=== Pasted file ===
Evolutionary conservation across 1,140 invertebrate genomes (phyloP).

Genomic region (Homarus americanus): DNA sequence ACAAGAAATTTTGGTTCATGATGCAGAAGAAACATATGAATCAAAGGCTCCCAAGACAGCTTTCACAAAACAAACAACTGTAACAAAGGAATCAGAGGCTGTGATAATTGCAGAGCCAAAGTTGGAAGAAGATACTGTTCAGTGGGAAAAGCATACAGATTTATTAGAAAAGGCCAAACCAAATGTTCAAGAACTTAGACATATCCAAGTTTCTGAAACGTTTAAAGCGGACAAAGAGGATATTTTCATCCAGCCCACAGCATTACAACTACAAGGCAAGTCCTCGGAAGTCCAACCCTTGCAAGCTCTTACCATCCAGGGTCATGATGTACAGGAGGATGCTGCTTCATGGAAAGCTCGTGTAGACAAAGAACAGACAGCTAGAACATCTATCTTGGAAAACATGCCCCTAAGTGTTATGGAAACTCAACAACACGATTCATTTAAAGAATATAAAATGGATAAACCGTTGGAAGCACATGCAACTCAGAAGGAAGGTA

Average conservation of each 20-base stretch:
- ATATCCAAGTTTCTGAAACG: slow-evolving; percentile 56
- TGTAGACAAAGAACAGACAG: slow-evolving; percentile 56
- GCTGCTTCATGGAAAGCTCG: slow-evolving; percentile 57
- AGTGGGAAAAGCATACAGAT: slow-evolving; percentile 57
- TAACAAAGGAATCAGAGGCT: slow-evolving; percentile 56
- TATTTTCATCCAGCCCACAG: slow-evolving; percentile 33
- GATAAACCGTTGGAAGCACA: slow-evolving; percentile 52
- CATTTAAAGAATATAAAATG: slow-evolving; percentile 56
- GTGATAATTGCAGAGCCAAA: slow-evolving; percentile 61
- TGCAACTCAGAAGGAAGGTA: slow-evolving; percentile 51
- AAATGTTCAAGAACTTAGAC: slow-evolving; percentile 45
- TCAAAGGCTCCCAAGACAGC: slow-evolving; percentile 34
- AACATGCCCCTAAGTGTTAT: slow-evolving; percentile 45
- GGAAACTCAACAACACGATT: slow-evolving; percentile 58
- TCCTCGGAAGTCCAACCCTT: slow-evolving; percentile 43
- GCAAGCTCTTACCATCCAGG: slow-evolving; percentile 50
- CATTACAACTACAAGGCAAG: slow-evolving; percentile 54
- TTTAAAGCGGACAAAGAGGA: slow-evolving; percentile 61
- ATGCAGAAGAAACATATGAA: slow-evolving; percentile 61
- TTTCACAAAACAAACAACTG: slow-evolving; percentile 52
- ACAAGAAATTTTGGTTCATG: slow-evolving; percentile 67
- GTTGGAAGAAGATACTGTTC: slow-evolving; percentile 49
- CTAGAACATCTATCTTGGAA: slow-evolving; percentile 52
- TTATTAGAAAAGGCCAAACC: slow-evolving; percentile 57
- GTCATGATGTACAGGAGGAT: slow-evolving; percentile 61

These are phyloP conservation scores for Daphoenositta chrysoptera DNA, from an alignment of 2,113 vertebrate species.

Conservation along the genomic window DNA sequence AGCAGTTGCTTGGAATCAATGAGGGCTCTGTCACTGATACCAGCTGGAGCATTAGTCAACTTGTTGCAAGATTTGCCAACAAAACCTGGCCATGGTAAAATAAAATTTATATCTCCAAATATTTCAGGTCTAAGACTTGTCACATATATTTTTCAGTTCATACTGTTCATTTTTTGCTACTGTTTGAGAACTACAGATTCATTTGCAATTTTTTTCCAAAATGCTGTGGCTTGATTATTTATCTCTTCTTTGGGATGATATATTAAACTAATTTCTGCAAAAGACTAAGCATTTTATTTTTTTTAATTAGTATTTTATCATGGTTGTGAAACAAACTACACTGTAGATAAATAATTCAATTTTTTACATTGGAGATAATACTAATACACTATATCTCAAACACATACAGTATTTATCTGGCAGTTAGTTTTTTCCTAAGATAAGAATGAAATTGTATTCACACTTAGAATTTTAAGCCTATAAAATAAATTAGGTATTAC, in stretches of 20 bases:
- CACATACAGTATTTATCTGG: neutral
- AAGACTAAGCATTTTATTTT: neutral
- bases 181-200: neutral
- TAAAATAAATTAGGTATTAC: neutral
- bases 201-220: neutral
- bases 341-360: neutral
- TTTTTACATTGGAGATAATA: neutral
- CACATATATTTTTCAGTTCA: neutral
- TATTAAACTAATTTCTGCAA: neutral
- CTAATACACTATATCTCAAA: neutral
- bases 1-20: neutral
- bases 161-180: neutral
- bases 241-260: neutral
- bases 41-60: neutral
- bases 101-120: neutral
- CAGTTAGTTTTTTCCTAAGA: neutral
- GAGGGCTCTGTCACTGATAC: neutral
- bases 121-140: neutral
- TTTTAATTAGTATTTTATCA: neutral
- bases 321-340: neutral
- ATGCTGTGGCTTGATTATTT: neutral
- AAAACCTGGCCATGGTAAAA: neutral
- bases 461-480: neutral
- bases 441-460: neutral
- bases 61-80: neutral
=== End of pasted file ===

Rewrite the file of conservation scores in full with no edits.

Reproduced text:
Evolutionary conservation across 1,140 invertebrate genomes (phyloP).

Genomic region (Homarus americanus): DNA sequence ACAAGAAATTTTGGTTCATGATGCAGAAGAAACATATGAATCAAAGGCTCCCAAGACAGCTTTCACAAAACAAACAACTGTAACAAAGGAATCAGAGGCTGTGATAATTGCAGAGCCAAAGTTGGAAGAAGATACTGTTCAGTGGGAAAAGCATACAGATTTATTAGAAAAGGCCAAACCAAATGTTCAAGAACTTAGACATATCCAAGTTTCTGAAACGTTTAAAGCGGACAAAGAGGATATTTTCATCCAGCCCACAGCATTACAACTACAAGGCAAGTCCTCGGAAGTCCAACCCTTGCAAGCTCTTACCATCCAGGGTCATGATGTACAGGAGGATGCTGCTTCATGGAAAGCTCGTGTAGACAAAGAACAGACAGCTAGAACATCTATCTTGGAAAACATGCCCCTAAGTGTTATGGAAACTCAACAACACGATTCATTTAAAGAATATAAAATGGATAAACCGTTGGAAGCACATGCAACTCAGAAGGAAGGTA

Average conservation of each 20-base stretch:
- ATATCCAAGTTTCTGAAACG: slow-evolving; percentile 56
- TGTAGACAAAGAACAGACAG: slow-evolving; percentile 56
- GCTGCTTCATGGAAAGCTCG: slow-evolving; percentile 57
- AGTGGGAAAAGCATACAGAT: slow-evolving; percentile 57
- TAACAAAGGAATCAGAGGCT: slow-evolving; percentile 56
- TATTTTCATCCAGCCCACAG: slow-evolving; percentile 33
- GATAAACCGTTGGAAGCACA: slow-evolving; percentile 52
- CATTTAAAGAATATAAAATG: slow-evolving; percentile 56
- GTGATAATTGCAGAGCCAAA: slow-evolving; percentile 61
- TGCAACTCAGAAGGAAGGTA: slow-evolving; percentile 51
- AAATGTTCAAGAACTTAGAC: slow-evolving; percentile 45
- TCAAAGGCTCCCAAGACAGC: slow-evolving; percentile 34
- AACATGCCCCTAAGTGTTAT: slow-evolving; percentile 45
- GGAAACTCAACAACACGATT: slow-evolving; percentile 58
- TCCTCGGAAGTCCAACCCTT: slow-evolving; percentile 43
- GCAAGCTCTTACCATCCAGG: slow-evolving; percentile 50
- CATTACAACTACAAGGCAAG: slow-evolving; percentile 54
- TTTAAAGCGGACAAAGAGGA: slow-evolving; percentile 61
- ATGCAGAAGAAACATATGAA: slow-evolving; percentile 61
- TTTCACAAAACAAACAACTG: slow-evolving; percentile 52
- ACAAGAAATTTTGGTTCATG: slow-evolving; percentile 67
- GTTGGAAGAAGATACTGTTC: slow-evolving; percentile 49
- CTAGAACATCTATCTTGGAA: slow-evolving; percentile 52
- TTATTAGAAAAGGCCAAACC: slow-evolving; percentile 57
- GTCATGATGTACAGGAGGAT: slow-evolving; percentile 61

These are phyloP conservation scores for Daphoenositta chrysoptera DNA, from an alignment of 2,113 vertebrate species.

Conservation along the genomic window DNA sequence AGCAGTTGCTTGGAATCAATGAGGGCTCTGTCACTGATACCAGCTGGAGCATTAGTCAACTTGTTGCAAGATTTGCCAACAAAACCTGGCCATGGTAAAATAAAATTTATATCTCCAAATATTTCAGGTCTAAGACTTGTCACATATATTTTTCAGTTCATACTGTTCATTTTTTGCTACTGTTTGAGAACTACAGATTCATTTGCAATTTTTTTCCAAAATGCTGTGGCTTGATTATTTATCTCTTCTTTGGGATGATATATTAAACTAATTTCTGCAAAAGACTAAGCATTTTATTTTTTTTAATTAGTATTTTATCATGGTTGTGAAACAAACTACACTGTAGATAAATAATTCAATTTTTTACATTGGAGATAATACTAATACACTATATCTCAAACACATACAGTATTTATCTGGCAGTTAGTTTTTTCCTAAGATAAGAATGAAATTGTATTCACACTTAGAATTTTAAGCCTATAAAATAAATTAGGTATTAC, in stretches of 20 bases:
- CACATACAGTATTTATCTGG: neutral
- AAGACTAAGCATTTTATTTT: neutral
- bases 181-200: neutral
- TAAAATAAATTAGGTATTAC: neutral
- bases 201-220: neutral
- bases 341-360: neutral
- TTTTTACATTGGAGATAATA: neutral
- CACATATATTTTTCAGTTCA: neutral
- TATTAAACTAATTTCTGCAA: neutral
- CTAATACACTATATCTCAAA: neutral
- bases 1-20: neutral
- bases 161-180: neutral
- bases 241-260: neutral
- bases 41-60: neutral
- bases 101-120: neutral
- CAGTTAGTTTTTTCCTAAGA: neutral
- GAGGGCTCTGTCACTGATAC: neutral
- bases 121-140: neutral
- TTTTAATTAGTATTTTATCA: neutral
- bases 321-340: neutral
- ATGCTGTGGCTTGATTATTT: neutral
- AAAACCTGGCCATGGTAAAA: neutral
- bases 461-480: neutral
- bases 441-460: neutral
- bases 61-80: neutral